Sunday, December 28, 2008

Analog Hand

I just made this for my sister, Erin.

Cedar fence posts seem to be a favorite material of mine. You can find some interesting grain and it's cheap as hell. Now that I have a working Craftsmen belt sander, I'm able to smooth them out quite quickly. I've gotten tons of use out of this sander in the past 2 weeks.

Roughing out the fingers on a band saw is easy. I get everything about the size I want and start shaping things over on the sander. (It's on a stand.) I can get all the detail you see here with the belt sander. In the future, I'll try working with a Dremel, but I'm not really looking to make this perfect. It fits more with the story in my head, to keep this as imperfect.

Oddly, I didn't explain this story to anyone who saw the hand in person. While constructing this piece, I had quickly imagined a person in the future needing a bionic hand. Not having the money nor resources, they were outfitted with this second-rate hand constructed of old electronics and discarded wood. At first glance many think the hand is decorated with beads. These are actually old analog electronic resistors.

Tuesday, November 25, 2008

Found Milk

Originally uploaded by misterbonkers
"If a bullet should enter my brain, let that bullet destroy every closet door."

I'm going to a special screening of Milk at the Grove in LA this Tuesday, November 25, 2008. We're lucky enough to get an introduction from producer, Dan Jinks.

If you happen to be in the theatre with me tonight, you might find one of these images I made of Harvey Milk. I'm hoping you took the time to visit my blog, in order that you can share a little of your story.

If you care to, would you list your image number (oops! I was in a hurry and forgot to number them) and your name? I'd like to know what your thoughts are on whatever issue you'd like to speak. Also, please mention what you were thinking when you found the image. Did you know you were supposed to take it? Let's hear your story. Have at it!

Credit to Joe Sanchez for encouraging me to leave art around for people to find. I know others are doing it as well. I have another image in the works that I will be dropping soon.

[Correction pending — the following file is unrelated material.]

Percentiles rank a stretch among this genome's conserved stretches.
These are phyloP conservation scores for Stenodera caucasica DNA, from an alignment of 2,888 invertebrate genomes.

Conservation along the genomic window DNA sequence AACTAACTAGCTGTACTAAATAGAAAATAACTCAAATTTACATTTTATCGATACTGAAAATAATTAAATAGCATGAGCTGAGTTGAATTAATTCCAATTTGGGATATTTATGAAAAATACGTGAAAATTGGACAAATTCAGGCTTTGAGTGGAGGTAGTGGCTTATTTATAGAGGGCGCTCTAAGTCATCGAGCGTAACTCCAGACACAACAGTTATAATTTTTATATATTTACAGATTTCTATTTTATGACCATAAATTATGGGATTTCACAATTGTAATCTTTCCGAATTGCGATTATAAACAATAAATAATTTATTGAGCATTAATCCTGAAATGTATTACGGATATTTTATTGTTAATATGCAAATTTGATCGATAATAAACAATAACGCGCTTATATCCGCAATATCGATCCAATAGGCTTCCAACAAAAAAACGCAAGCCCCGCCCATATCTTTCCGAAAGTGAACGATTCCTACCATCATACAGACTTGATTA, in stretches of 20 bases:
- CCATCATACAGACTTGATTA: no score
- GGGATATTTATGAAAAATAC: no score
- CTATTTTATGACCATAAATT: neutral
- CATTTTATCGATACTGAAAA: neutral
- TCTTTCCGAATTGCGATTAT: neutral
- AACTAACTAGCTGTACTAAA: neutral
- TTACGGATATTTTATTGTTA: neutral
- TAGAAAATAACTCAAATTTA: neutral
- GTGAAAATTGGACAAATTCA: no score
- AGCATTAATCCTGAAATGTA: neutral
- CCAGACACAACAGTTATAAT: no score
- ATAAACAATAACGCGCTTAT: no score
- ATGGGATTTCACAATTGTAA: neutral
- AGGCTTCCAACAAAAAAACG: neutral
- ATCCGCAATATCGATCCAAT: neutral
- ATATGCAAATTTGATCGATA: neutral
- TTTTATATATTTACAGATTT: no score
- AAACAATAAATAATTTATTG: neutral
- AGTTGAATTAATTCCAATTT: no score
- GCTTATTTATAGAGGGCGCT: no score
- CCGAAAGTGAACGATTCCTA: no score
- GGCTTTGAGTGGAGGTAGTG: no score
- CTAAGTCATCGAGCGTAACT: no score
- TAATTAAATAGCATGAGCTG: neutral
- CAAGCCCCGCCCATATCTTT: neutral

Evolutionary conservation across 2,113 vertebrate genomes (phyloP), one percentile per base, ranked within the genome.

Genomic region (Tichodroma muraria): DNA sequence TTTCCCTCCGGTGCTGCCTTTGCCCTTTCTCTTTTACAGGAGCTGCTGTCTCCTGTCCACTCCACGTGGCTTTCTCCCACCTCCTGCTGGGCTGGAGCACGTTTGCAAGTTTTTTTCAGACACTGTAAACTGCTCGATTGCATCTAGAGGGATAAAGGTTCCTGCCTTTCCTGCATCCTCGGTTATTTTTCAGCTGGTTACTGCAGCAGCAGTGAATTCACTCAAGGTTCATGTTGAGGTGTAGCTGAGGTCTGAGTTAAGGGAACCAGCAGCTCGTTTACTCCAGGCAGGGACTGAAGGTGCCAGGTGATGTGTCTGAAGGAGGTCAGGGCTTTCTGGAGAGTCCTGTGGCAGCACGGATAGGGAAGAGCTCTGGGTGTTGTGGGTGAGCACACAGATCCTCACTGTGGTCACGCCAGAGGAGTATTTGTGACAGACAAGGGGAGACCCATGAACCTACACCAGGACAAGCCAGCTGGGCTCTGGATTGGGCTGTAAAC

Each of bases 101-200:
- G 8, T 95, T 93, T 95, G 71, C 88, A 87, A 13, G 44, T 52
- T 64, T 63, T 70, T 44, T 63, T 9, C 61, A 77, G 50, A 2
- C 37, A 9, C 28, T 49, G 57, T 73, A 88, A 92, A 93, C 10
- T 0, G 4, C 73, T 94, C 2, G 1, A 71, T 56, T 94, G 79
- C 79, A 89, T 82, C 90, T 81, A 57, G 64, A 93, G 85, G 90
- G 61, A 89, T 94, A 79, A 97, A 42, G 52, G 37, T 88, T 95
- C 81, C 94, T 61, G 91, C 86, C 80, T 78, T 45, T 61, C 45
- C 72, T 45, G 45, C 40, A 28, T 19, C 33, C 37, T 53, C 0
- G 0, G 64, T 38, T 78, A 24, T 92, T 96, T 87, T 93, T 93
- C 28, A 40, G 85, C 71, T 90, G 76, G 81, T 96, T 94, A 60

I'm calling all the various pieces "Dropped and Found."

Saturday, November 15, 2008

All That and a Bag of . . .

Yeah, that expression is quite old. What of it?!?!?

Here we have an unnamed student modeling a bag made for my good friend, Marcella. This bag was tailored after another purse Norma showed me. I did lengthen the bottom by several inches. This gave it a nicer scale than the original one I was shown. Very simple construction; but still, it has a warm quality about it.

The patches work nicely together even though they came from separate estate sales. I had been saving the Camp Norris patch for a while until the leather "Honor Cabin" and "Hiking" came along. Those things are the greatest!

It's difficult to tell, but the strap is double wide and opens up to reveal the same greenish lining of the purse. I love how the red/black/grey checker squares are reminiscent of the old Coleman sleeping bags we had in our family. It ties in perfectly with the outdoors theme of this purse.

More bags to come. I'll be installing a magnetic clasp and an inside pocket for a cell phone. Last month, I purchased the best vintage fabric ever! I added almost 40 large pieces to my collection and they are ALL amazingly cool. Can't wait to show you!

Thursday, November 13, 2008

Reclaimed Birthday

I was in Portland two months ago visiting my wonderful friend, Michelle. Luckily enough, I was able to be there on her birthday. Here's a look at what I made for Michelle.